Membership Highlights

East Hawaiʻi Cultural Center

The roots of the East Hawai’i Cultural Center go back to 1967, when beloved local school principal Frances Chang Sherrard brought together a group of visual and performing art organizations to form a council that would share resources and advocate for the arts. In 1979, the group convinced Hawai’i County to let them lease the old District Court House and Police Station, which had been slated for demolition. The group restored the facilities, and the main building, which is on the National Register of Historic Places, now houses an art gallery and an intimate black-box theatre. The police chief’s garage has been turned into a dedicated studio for Javanese gamelan and the former jail – where visitors can still see bars on some of the windows – now offers a ceramics studio, print studio, and classroom space for children’s art classes. 

The mission of EHCC is to be an inclusive platform for culture and the arts. Through visual and performing arts and education, we give voice to our diverse communities and provide a forum for inquiry into their experiences and histories. Our gallery showcases provocative exhibitions of artists from Hawai’i and beyond. Exhibitions are complemented by artists’ talks and lectures, either live or on line. While the pandemic has limited use of our theatre in recent years, it has traditionally provided a venue for community theatre. A pre-Covid highlight was Biloxi Blues, performed in January 2020; on stage this August is Cabaret. During the pandemic, EHCC initiated an “EHCC Out of Doors” program, the centerpiece of which is a theatre on wheels that can travel to parks, senior centers, and schools. Through the out-of-doors program, we bring the excitement of live performances to those who may not be able to travel to EHCC.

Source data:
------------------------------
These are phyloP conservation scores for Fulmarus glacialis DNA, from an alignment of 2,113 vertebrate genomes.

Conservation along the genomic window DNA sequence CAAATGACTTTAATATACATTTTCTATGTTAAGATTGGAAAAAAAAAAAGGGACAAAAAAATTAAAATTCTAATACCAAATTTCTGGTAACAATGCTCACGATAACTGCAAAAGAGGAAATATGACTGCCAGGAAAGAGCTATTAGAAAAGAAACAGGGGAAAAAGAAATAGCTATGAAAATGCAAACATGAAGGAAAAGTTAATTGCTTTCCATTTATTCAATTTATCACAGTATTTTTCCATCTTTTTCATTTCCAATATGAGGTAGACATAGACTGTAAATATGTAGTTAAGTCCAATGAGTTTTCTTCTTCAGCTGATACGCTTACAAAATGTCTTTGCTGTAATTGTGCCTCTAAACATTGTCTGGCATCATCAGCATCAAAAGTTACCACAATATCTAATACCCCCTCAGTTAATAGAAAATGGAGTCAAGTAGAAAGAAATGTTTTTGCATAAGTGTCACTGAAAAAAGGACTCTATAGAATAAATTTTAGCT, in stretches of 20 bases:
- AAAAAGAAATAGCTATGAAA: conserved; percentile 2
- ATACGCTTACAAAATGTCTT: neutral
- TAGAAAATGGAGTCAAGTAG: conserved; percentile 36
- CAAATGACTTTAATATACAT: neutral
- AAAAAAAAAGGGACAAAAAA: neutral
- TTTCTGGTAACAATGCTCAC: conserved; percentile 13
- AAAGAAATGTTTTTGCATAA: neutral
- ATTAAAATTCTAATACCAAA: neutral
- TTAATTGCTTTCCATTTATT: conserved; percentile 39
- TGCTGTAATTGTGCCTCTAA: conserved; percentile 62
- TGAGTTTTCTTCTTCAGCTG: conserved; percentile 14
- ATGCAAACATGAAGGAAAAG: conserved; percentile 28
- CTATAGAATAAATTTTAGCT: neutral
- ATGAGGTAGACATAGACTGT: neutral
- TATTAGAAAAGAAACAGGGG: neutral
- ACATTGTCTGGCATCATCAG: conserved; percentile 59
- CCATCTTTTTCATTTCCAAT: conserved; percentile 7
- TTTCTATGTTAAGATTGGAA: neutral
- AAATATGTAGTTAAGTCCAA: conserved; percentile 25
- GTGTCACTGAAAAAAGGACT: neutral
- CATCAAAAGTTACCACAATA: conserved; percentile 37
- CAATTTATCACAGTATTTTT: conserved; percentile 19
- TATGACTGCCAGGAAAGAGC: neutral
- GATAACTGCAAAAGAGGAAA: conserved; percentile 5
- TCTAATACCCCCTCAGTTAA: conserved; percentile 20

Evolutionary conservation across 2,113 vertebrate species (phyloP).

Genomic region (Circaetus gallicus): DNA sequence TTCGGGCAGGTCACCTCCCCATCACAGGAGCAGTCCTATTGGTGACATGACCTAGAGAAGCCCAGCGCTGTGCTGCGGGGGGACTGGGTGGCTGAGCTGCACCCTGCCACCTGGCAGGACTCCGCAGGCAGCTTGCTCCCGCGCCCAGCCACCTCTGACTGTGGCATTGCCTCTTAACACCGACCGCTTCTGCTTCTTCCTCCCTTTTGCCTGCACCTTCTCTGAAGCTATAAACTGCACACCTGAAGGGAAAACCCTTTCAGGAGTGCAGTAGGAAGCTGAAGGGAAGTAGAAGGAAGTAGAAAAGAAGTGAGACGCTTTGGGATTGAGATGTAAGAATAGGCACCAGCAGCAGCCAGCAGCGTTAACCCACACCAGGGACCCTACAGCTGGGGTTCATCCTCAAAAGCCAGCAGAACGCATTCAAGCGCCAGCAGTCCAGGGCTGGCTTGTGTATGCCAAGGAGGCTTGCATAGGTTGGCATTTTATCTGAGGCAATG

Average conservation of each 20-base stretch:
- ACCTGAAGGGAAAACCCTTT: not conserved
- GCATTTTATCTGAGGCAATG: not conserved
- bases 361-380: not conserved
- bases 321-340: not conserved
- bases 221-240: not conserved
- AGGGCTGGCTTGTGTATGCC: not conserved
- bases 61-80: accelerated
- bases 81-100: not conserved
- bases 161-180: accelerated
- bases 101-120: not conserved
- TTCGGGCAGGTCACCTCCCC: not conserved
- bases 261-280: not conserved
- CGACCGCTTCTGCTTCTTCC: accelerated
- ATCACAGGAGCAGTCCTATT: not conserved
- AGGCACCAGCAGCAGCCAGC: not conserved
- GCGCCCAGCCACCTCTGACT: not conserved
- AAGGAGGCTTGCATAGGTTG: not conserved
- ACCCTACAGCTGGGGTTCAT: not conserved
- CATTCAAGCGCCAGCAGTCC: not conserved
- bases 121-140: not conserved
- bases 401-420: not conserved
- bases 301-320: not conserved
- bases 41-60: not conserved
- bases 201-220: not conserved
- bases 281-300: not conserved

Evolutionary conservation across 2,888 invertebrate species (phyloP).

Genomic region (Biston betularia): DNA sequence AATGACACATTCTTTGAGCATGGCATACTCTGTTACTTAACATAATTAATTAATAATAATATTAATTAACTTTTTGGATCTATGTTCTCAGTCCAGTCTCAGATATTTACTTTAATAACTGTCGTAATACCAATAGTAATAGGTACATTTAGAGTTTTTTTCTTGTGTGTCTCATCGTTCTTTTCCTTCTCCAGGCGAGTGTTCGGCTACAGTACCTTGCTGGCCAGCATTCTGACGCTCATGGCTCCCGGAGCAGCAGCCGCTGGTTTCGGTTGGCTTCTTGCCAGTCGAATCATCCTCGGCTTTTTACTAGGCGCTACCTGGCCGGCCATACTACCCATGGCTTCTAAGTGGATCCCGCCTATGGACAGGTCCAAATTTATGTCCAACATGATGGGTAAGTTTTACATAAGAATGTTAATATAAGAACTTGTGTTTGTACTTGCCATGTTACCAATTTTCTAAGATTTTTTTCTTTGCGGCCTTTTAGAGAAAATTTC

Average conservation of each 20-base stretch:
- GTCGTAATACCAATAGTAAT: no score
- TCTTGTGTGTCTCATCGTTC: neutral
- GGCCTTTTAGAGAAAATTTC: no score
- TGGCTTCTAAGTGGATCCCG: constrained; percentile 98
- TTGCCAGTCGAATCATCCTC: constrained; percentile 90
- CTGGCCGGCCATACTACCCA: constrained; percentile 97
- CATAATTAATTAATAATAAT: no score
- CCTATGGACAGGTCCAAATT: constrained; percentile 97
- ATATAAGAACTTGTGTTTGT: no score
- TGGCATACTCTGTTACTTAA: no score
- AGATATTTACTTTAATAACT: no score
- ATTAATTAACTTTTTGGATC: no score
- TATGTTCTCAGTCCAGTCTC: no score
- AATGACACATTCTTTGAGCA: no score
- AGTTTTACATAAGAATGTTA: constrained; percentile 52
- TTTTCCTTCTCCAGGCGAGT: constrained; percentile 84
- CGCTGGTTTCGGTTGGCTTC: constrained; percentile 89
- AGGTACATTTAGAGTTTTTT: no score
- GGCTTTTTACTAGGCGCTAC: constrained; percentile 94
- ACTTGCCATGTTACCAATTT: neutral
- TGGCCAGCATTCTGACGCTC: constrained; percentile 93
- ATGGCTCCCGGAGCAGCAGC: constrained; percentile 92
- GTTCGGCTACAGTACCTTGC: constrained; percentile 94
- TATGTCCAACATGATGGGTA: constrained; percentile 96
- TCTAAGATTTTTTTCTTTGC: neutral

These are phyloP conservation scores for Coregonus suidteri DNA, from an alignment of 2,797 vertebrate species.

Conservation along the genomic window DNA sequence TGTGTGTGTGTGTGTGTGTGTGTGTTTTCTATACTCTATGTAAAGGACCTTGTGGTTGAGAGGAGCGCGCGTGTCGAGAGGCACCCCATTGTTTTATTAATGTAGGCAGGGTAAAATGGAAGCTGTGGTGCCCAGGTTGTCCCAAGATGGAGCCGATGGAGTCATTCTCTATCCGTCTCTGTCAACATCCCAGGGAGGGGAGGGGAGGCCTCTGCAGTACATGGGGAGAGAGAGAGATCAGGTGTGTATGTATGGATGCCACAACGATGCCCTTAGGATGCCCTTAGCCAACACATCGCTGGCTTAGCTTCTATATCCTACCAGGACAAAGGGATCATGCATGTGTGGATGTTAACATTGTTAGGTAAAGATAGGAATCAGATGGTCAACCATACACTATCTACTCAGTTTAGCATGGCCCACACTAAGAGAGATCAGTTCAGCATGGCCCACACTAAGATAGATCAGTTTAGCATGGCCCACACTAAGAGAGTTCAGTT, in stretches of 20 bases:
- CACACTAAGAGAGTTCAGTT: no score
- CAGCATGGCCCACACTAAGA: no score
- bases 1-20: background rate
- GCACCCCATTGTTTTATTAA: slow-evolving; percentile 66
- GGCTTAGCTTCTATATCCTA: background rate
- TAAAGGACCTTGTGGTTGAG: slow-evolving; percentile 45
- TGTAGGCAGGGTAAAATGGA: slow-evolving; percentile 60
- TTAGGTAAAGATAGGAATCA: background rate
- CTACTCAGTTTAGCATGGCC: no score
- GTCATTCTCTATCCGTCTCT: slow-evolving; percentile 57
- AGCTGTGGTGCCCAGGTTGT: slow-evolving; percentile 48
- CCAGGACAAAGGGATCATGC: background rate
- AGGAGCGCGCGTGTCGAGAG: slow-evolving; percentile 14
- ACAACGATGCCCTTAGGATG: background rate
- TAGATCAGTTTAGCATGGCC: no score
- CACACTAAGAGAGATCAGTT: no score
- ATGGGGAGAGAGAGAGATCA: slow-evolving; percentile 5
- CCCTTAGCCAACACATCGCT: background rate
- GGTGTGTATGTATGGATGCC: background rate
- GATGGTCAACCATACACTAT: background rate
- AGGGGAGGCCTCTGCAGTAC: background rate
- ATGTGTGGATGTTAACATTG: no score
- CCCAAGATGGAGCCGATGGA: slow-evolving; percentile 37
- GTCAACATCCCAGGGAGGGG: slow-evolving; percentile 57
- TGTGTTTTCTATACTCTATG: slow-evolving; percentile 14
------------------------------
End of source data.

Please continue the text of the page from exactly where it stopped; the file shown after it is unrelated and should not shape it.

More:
Our youth art programming stresses free and affordable programs for children and youth of all ages. We offer after-school classes, school break and summer day camps, open art activities on our lanai one Saturday each month, and pop-up workshops that teach children creative skills from ceramics to digital photography to gyotaku (Japanese fish printing). Every year we host Young at Art, a much-beloved annual exhibition of art by keiki from across Hawai’i Island. One of our newer programs is “Art Forward,” a free after-school art program that combines art instruction with college counseling and mentor presentations by local professionals in the creative economy who demonstrate to young people that they can build a career on the Big Island that uses their artistic skills.

As EHCC evolves, we place increasing importance on not just offering a space for art, but on exploring context and telling the stories that lie behind the art. Our gamelan and koto classes provide not just musical instruction, but share and celebrate the cultural forces intertwined with the music. Our latest Native Hawaiian exhibition, Kilo I Ka Mo’o, examined the paradoxical experiences of modern Hawaiians, as the emerging Kānaka Maoli live in the junction of two worlds: the history of its occupation and the consequential product of a monetized island. 

Find EHCC on Facebook, Instagram, or website, www.ehcc.org, or email admin@ehcc.org.

Photo captions:

1. From the Hawaiian Contemporary exhibition Kilo I Ka Moʻo, on view April-May 2022, a work by Ian Kualiʻi: hand cut paper with painted verso portraits  of Haunani-Kay and Mililani Trask.

2. EHCC inaugurates its new “Out of Doors” program, featuring a theatre on wheels, with a musical revue in October, 2021.

3. Professional photographer Krystal Marcellus makes a presentation for high schoolers about having a career in the arts while living on the Big Island.

4. Students in the Javanese gamelan class take a few minutes out to try another Indonesian musical instrument, the angklung.

5. Children make pinwheels on the EHCC lanai in March, for display in Kalakaua Park during Youth Art Month in April 2022.


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